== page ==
In many European eyes, but especially those of left-wing intellectuals, Friedman is deeply objectionable; but is he also right? Is it the case that we are remaking ourselves, the world over, in the image of US capitalism, because the only alternative is North Korean autarchy? Clearly he isn’t always wrong, though much of what he says in the course of this enlightening and infuriating book can and should be contested. It is best read in conjunction with Global Transformations, which is as dry as The Lexus and the Olive Tree is racy, but far more considered. It was almost ten years in the making, and is so comprehensive in its description of the globalising process as to be indispensable. Friedman has had a lot of fun – he tells us his job, as foreign affairs columnist for the New York Times, is the best in the world – but Held et al. have done the reading, the cross-referencing and the pondering.
Friedman goes wrong in the way that good, attention-grabbing journalists often go wrong when they set out to write at length. He tends to fall back on the belief that the world he is describing started only when he began to cover it. The modern era of globalisation, he asserts, dates from 1989, when the Berlin Wall came down; before that, there had been the imperial and financial globalisation of the 19th century, and then two periods of freeze: the post-First World War depression and the post-Second World War division of the world into two blocs. But this is wrong: read the first chapter of Global Transformations for a densely woven account of the huge expansion of global institutions after 1945, and the equally massive increase not only of human rights treaties but also of non-governmental organisations (NGOs) working in the human rights and ecological spheres. By the end of the Eighties we had seen a definitive shift ‘marked by the internationalisation and transnationalisation of politics, the deterritorialisation of aspects of political decision-making pertinent to states, the development of regional and global organisations and institutions, the emergence of regional and global law and a multilayered system of global governance, formal and informal, [which] has profound implications for the nature of the democratic political community’.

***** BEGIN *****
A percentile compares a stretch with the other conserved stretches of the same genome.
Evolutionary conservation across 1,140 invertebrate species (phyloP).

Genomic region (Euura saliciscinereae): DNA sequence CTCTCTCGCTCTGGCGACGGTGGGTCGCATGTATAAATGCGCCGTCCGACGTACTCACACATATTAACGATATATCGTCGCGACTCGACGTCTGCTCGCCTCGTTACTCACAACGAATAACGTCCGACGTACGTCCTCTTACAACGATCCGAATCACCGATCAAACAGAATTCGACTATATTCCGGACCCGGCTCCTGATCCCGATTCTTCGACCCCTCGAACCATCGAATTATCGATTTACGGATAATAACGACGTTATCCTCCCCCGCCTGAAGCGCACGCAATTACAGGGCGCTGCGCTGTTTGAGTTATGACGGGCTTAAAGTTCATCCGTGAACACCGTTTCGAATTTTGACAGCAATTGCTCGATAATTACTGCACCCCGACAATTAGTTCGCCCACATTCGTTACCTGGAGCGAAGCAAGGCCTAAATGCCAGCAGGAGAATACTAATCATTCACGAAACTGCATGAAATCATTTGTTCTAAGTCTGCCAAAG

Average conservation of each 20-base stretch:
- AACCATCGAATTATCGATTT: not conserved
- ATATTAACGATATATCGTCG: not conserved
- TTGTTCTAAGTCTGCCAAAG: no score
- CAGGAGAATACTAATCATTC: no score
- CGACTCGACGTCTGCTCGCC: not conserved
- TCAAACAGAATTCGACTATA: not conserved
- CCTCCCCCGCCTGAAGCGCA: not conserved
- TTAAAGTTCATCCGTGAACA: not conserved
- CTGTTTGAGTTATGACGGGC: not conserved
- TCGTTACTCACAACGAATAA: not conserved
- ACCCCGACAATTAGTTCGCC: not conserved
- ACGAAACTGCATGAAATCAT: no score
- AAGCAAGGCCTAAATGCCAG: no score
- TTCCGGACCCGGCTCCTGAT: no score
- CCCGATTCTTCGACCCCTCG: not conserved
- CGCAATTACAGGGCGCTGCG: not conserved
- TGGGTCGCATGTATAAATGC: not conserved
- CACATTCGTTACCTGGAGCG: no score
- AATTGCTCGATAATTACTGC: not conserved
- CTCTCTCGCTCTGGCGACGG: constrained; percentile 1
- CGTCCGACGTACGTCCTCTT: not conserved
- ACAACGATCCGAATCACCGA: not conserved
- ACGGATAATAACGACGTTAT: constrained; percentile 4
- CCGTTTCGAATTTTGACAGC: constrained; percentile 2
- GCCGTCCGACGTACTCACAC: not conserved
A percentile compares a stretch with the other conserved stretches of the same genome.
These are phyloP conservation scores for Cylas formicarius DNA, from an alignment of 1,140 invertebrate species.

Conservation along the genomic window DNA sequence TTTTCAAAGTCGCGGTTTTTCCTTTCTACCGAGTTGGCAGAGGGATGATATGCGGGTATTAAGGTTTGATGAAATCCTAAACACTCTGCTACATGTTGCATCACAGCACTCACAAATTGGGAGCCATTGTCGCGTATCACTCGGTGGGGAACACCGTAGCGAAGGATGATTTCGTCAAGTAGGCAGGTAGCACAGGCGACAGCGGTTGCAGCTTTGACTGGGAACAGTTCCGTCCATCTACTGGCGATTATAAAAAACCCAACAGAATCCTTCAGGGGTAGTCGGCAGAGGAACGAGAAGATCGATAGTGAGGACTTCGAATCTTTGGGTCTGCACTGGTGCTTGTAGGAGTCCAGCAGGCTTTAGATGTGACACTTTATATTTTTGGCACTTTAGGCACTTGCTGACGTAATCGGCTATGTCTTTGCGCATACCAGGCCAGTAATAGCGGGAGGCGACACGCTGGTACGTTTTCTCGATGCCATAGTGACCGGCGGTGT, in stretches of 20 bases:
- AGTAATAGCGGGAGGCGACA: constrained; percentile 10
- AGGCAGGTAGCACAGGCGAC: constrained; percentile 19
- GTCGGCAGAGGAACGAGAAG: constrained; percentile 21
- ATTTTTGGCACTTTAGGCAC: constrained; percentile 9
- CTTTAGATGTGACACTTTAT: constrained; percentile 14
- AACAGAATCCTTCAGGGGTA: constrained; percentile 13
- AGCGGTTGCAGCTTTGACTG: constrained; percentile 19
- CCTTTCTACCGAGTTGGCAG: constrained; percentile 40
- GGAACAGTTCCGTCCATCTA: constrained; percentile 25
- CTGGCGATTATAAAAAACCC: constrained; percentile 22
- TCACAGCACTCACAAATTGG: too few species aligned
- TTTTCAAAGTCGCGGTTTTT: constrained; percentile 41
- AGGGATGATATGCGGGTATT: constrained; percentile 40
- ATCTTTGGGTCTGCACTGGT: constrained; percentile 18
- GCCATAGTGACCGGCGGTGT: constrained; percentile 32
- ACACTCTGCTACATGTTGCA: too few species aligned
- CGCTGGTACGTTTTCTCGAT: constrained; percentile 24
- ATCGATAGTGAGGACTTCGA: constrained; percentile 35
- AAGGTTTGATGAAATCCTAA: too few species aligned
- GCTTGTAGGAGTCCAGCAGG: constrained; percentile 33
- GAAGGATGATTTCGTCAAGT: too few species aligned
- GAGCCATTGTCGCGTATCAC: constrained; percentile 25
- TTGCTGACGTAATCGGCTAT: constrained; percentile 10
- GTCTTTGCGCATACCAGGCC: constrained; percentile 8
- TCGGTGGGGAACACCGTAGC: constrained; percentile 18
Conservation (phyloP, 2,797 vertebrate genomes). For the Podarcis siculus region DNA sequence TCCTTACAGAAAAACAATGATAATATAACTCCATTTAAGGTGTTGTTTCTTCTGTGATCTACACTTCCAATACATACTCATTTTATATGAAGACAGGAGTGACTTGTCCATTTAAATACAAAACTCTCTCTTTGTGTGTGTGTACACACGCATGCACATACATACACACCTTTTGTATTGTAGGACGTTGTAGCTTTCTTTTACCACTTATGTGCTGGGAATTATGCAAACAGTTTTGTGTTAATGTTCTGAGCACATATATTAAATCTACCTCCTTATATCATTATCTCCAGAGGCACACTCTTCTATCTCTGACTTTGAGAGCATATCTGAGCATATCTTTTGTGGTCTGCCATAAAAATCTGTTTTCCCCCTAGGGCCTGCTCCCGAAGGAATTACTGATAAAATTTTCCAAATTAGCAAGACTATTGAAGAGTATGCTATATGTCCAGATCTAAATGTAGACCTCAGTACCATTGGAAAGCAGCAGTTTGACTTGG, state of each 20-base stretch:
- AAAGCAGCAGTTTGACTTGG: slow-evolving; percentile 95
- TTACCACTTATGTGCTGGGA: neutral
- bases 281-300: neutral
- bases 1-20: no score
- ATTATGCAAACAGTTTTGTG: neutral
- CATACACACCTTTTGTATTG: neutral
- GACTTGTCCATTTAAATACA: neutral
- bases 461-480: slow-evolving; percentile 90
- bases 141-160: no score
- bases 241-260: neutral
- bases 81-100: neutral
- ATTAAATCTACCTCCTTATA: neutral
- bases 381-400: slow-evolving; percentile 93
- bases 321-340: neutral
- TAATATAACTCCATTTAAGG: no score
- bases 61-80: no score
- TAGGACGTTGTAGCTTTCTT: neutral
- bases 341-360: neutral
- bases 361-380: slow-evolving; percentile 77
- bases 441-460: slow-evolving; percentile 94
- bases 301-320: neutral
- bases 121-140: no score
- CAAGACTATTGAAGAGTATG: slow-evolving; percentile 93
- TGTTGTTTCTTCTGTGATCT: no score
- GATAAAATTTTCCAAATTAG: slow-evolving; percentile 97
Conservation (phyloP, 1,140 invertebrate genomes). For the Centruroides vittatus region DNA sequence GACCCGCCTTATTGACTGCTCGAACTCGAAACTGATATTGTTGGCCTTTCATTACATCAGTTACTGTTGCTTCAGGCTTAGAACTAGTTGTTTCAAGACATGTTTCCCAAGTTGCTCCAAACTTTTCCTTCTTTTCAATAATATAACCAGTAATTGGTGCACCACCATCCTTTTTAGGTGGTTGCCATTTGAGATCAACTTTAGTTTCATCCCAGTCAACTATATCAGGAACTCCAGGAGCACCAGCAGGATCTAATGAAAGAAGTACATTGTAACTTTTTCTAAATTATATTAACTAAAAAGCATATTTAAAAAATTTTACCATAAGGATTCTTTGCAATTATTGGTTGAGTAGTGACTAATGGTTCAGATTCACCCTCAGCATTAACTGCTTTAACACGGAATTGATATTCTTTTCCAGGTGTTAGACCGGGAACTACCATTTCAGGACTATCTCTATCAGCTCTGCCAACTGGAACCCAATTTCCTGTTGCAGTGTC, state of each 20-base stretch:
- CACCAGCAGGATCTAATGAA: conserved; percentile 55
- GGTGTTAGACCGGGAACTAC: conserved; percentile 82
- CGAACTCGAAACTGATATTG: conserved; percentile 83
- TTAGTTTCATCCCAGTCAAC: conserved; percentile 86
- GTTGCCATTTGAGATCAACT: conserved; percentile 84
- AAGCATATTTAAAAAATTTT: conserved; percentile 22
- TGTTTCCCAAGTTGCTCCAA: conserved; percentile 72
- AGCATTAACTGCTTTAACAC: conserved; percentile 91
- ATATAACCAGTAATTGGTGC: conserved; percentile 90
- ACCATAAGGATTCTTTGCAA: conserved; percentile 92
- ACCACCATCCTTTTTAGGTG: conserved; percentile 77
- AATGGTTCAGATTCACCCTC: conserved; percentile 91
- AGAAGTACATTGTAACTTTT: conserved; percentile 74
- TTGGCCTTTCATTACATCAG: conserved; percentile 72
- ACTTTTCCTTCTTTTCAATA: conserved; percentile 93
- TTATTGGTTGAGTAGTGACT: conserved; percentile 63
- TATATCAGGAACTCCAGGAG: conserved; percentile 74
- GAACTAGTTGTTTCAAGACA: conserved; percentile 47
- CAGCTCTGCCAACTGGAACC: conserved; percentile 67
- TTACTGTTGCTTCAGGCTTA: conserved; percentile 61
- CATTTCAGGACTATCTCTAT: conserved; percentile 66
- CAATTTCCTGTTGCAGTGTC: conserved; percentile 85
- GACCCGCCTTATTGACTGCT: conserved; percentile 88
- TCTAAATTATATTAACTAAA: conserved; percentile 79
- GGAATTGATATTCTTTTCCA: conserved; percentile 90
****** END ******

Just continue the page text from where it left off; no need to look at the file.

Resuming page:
This insight into what has been as much an extension as a dilution of government power is largely missed by Friedman, though he alludes to it in asides. One of the many phrases he coins is the ‘Golden Straitjacket’, which he uses to describe the assortment of policies and attitudes that favour privatisation, low inflation and low budget deficits, the deregulation of financial and other markets, free trade and foreign investment. Once the straitjacket is put on, he says, ‘your economy grows and your politics shrink.’ This is, to say the least, misleading. Even if the economy grows, politics do not simply shrink: they are displaced from former centres like the industrial ministries, to reappear in transnational guise, or in local dress, or in the strategies of NGOs and pressure groups, or in the new zones of conflict round the family and reproduction. To be sure, countries which have put on the Golden Straitjacket tend to lose any socialist politics as traditionally defined, since it inhibits anything more than brief departures from the policies listed above. But politics do not live, or die, on economic differences alone; and even in economic policy, major differences persist, as they do between the Labour and Conservative Parties in Britain on membership of the Euro – and of the European Union.
Friedman delights in finding tiro Americans everywhere he goes. On a trip to China in 1998, he fetches up with a team of international election monitors at a small village in the north-east of the country, called Gujialingzi. In that village and others like it, he finds peasants who believe in the ‘need to get more enterprises here and speed up procedures for generating wealth’ because ‘the whole world is turning into one big market for merchandise.’ In Amman in 1995, he meets a young man who hands him a business card reading ‘Jihad al-Wazir, Managing Director, World Trade Centre, Gaza, Palestine’. His father was Abu Jihad, commander of Palestinian military operations on the West Bank. On meeting him, Friedman thought to himself: ‘That’s amazing. From Che Guevara to Dale Carnegie in one generation.’